• Don’t forget about paperless coupons. Paperless coupons, or ecoupons, are often linked to store loyalty programs. Many ecoupon services require shoppers to sign up online and provide some basic information about themselves. When you go to check out at the store, you will swipe your customer card and any available ecoupons will automatically be deducted from your purchase. Ecoupons are usually redeemed at face value and cannot be doubled or shared. • Try competitors’ coupons, too. Some stores will honor coupons from their competition. If one supermarket is offering a particular BOGO deal, clip the coupon and bring it to your local store to see if they will match the discount. Although many people will not go to extremes when using coupons, when used wisely, such discounts can help save a good deal of money. Metro

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Androscoggin County Bundle


The Country

Page 10

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Congregational Church of East Sumner News

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The Congregational Church of East Sumner is sponsoring a new World Vision program child this year, Thubalethu Bright Maphalala from South Africa. The Church congregation has sponsored World Vision children for decades and enjoys the news and pictures received throughout the year. Christopher Dunn and Hunter Robbins circled Maine on the US map and listed their favorite activities on the back to send to Thubalethu with their picture, after reading about his life and watching a video about the program. Standing with Sunday School teacher Violet Enman and The Rev. Howard MacMullen are Hunter Robbins, holding a picture of Thubalethu, and Christopher Dunn, holding the US map n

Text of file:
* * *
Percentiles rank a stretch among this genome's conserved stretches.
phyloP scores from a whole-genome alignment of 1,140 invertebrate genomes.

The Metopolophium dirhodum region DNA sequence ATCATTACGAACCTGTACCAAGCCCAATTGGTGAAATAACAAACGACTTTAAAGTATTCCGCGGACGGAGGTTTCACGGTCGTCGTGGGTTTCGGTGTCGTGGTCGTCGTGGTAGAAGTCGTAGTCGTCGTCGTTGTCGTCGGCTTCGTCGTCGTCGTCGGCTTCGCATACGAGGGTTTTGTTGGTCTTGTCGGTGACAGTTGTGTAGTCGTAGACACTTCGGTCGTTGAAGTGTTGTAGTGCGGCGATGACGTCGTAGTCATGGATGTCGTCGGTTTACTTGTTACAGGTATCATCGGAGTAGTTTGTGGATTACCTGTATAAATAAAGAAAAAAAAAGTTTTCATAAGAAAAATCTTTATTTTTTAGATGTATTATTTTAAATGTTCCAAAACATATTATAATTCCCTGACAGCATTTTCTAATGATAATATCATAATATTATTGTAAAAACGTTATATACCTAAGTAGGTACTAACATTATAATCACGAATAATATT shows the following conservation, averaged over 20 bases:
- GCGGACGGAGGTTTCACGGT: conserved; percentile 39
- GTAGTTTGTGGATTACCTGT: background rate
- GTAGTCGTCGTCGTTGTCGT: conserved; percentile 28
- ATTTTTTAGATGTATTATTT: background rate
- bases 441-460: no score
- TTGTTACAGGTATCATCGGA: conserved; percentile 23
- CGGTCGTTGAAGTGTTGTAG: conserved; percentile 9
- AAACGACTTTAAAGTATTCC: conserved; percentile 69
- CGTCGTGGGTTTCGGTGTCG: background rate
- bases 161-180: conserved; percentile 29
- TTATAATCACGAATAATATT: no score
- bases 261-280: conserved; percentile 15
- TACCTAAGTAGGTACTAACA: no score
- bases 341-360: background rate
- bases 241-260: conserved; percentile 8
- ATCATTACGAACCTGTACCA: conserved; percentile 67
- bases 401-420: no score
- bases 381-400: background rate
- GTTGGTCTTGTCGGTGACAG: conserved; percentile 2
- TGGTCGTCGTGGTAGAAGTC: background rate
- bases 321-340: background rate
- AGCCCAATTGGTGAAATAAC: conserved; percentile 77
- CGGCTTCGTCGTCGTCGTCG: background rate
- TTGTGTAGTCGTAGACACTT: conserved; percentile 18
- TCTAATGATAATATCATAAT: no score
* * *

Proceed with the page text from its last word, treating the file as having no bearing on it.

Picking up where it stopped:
January 22, 2016

Career First!

Lady Mustang Haley Rooney gets her first ever game points by sinking 2 foul shots in the game against Hall Dale.

C E N T R A L M A I N E H E A RT AND VASCULAR INSTITUTE

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A dedicated cardiac electrophysiologist, Adheesh Agnihotri M.D. joins the medical staff at the Central Maine Heart and Vascular Institute in Lewiston.

Maine Heart and Vascular Institute he completed his fellowship in cardiovascular disease at Maine Medical Center and then a fellowship in clinical cardiac electrophysiology at Lahey Clinic in Burlington, Mass.

Certified by the American Board of Internal Medicine in cardiovascular disease and internal medicine and by the Certification Board of Nuclear Cardiology, Dr. Agnihotri is also a member of the American College of Cardiology and the Heart Rhythm Society.

As a cardiac electrophysiologist, Dr. Agnihotri will diagnose and treat disturbances in the electrical activities of the heart. He will assess patients’ heart beat irregularities and develop treatment plans in collaboration with the medical staff at Central Maine Heart and Vascular Institute.